loss. Please do not tell a parent in this situation that you know how they feel because you have lost a spouse, a parent or a pet. Those losses fail in comparison. Don’t tell them that this was God’s plan, their child is in a better place or that they will feel better in time. God mourns with the parents and so should we. As family members and friends, the most we can do is show up and be there. No anecdotal niceties, pious religious platitudes or motivational quotes can relieve any of the foundational questioning of faith, heartcrushing ache or endless streams of unconnected thoughts that seem common in the days, months and years following such a loss. Recently, our community has had its share of losses of some of our finest young. The tragedy of the murder of Salvatore “Tankie” DiNubile has given witness of an entire community suffering the loss of one of our own. The outpouring of grief and support gave testimony to the character of Tankie and the love and loyalty he possessed even at the tender age of 16. When Richie Hinkie died from an overdose, the touching words of his mother Nancy Hinkie stated how proud she is of her son and the man he had been. Despite his addiction, he was always close to God and a person of respect and love. After the death of his son, Dave

| ROWHOME MAGAZINE | October / November / December 2018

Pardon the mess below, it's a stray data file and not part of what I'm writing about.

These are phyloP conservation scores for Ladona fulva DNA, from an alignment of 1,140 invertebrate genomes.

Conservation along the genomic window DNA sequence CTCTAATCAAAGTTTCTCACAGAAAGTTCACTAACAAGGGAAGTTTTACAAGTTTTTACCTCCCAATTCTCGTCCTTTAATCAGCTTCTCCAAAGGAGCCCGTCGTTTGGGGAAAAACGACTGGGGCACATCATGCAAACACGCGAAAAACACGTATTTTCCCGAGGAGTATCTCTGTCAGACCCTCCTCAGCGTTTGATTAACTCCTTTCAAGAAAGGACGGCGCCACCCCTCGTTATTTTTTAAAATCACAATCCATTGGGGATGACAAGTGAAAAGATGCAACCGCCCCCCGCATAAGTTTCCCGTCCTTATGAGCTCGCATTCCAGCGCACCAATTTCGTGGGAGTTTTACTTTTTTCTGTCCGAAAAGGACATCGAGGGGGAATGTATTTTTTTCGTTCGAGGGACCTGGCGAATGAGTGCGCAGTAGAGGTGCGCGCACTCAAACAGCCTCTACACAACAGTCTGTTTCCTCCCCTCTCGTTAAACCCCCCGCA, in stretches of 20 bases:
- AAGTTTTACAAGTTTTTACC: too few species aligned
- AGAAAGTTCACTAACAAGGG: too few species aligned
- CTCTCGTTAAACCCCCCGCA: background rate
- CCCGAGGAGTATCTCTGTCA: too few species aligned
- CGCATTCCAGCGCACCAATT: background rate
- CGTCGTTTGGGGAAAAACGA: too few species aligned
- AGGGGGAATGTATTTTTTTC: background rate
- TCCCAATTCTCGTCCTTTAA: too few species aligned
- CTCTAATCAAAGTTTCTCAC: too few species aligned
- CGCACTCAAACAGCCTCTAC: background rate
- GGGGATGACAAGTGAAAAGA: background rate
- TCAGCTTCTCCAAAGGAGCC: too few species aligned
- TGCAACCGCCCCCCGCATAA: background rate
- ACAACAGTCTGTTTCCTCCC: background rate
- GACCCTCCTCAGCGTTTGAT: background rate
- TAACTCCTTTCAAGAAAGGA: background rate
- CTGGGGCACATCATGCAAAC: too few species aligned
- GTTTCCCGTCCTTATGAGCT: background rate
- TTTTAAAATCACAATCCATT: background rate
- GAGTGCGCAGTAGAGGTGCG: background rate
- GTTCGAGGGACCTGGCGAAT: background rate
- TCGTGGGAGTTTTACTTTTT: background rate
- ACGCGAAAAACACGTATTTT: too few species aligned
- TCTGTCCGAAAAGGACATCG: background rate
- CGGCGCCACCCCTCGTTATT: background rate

Griggs said, “If money can solve your problem, you don’t have problems.” The stories and journeys of parents is a journey like no other. When one loses a child, most often they go deep within to hold onto the treasures that time can never take away. In the fall of 1962, on the eve of The Second Vatican Council, Pope John XXIII gave his most memorable speech from the balcony of the Apostolic Palace under a full moonlit sky. His words still impart wisdom to us today and are worth remembering this fall. “And so, let us continue to love each other, to look out for each other along the way: to welcome whoever comes close to us, and set aside whatever difficulty it might bring. When you head home, find your children. Hug and kiss your children and tell them, ‘This is the hug and kiss of the Pope.’ And when you find them with tears to dry, give them a good word. Give anyone who suffers a word of comfort. Tell them ‘The Pope is with us especially in our times of sadness and bitterness.’ And then, all together, may we always come alive — whether to sing, to breathe, or to cry, but always full of trust in Christ, who helps us and hears us, let us continue along our path.”